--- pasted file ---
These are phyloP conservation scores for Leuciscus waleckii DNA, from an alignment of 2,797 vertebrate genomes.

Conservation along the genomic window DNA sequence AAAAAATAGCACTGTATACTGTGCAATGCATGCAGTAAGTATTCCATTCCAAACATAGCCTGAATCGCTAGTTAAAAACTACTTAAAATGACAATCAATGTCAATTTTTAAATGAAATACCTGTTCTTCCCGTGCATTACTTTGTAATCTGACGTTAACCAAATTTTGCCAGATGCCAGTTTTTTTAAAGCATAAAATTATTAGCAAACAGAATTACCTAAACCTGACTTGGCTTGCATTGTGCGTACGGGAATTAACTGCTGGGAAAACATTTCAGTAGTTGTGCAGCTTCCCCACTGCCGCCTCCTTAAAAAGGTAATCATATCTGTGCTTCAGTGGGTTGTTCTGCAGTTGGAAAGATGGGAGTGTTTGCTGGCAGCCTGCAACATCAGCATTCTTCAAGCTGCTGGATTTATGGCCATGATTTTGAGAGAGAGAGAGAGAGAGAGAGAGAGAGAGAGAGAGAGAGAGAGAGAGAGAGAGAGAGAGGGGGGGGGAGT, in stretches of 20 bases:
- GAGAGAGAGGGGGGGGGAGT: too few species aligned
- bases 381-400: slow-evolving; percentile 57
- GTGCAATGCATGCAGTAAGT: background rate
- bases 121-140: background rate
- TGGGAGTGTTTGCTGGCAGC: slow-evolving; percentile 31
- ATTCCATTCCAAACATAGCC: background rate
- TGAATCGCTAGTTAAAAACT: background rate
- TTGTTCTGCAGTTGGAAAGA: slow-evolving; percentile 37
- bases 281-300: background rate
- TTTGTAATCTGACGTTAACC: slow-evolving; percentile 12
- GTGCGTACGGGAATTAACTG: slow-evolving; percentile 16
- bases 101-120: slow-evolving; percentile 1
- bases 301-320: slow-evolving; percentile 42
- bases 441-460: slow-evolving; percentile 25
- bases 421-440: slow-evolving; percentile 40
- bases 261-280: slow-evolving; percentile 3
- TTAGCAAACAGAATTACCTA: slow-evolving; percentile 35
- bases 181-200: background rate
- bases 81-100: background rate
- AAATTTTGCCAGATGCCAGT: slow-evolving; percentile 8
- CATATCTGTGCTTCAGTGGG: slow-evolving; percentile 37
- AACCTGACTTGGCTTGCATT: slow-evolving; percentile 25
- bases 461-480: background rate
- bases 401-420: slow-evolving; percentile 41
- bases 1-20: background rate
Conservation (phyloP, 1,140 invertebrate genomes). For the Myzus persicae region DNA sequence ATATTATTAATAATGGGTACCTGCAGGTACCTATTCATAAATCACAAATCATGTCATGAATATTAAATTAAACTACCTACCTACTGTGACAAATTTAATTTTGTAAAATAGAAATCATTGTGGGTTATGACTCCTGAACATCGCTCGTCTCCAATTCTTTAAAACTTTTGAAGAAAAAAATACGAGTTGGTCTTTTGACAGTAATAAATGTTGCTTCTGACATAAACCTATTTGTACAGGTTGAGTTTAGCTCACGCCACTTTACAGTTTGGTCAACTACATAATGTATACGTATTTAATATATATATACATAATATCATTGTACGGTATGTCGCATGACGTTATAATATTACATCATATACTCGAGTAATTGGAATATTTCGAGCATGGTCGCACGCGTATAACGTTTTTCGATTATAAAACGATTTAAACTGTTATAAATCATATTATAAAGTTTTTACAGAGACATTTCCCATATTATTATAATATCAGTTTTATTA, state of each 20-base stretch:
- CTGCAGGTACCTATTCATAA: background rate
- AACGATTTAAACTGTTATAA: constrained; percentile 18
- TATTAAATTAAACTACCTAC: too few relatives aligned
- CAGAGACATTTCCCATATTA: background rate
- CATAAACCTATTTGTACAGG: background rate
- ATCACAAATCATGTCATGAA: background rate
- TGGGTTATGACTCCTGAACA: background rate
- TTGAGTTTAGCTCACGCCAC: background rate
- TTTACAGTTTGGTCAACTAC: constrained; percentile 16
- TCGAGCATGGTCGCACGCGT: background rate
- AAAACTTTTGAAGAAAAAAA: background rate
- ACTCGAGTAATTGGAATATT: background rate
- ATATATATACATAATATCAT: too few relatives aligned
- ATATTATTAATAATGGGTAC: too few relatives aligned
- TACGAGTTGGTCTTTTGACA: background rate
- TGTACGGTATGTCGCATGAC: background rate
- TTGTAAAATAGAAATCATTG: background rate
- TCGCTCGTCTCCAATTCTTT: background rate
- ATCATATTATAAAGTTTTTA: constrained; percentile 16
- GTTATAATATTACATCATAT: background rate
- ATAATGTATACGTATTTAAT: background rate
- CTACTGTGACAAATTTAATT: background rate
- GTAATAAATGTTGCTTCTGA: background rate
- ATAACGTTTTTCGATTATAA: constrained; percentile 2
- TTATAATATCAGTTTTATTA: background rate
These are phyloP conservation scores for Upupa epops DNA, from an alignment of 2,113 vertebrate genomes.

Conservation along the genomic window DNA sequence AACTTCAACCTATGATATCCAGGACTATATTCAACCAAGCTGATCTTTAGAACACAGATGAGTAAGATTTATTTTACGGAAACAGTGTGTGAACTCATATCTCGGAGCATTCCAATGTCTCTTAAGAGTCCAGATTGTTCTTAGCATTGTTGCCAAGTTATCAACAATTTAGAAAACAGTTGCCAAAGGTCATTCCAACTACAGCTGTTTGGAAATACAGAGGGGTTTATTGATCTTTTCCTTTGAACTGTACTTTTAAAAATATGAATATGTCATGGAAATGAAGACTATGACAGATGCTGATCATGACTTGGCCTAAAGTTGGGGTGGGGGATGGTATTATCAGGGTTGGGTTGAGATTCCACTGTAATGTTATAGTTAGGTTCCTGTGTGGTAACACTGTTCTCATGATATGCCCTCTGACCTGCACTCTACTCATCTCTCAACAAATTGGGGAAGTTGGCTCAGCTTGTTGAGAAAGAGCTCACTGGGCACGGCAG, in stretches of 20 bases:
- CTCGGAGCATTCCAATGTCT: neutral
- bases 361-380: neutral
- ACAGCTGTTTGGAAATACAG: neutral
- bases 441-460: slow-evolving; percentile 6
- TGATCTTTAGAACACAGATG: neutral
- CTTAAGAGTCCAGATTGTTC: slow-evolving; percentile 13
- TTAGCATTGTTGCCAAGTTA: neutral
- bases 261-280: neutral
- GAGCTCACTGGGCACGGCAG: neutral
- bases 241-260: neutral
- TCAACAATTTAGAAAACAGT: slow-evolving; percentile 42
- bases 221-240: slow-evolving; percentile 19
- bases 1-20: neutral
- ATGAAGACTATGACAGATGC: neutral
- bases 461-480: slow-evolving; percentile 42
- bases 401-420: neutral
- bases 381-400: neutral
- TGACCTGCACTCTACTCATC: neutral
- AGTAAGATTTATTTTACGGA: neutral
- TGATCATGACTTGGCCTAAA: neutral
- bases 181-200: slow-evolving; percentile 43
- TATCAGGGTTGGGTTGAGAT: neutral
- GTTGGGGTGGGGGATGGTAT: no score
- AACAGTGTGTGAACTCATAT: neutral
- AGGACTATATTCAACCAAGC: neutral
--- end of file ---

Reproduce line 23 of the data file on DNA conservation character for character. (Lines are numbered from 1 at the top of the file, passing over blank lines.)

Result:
- CATATCTGTGCTTCAGTGGG: slow-evolving; percentile 37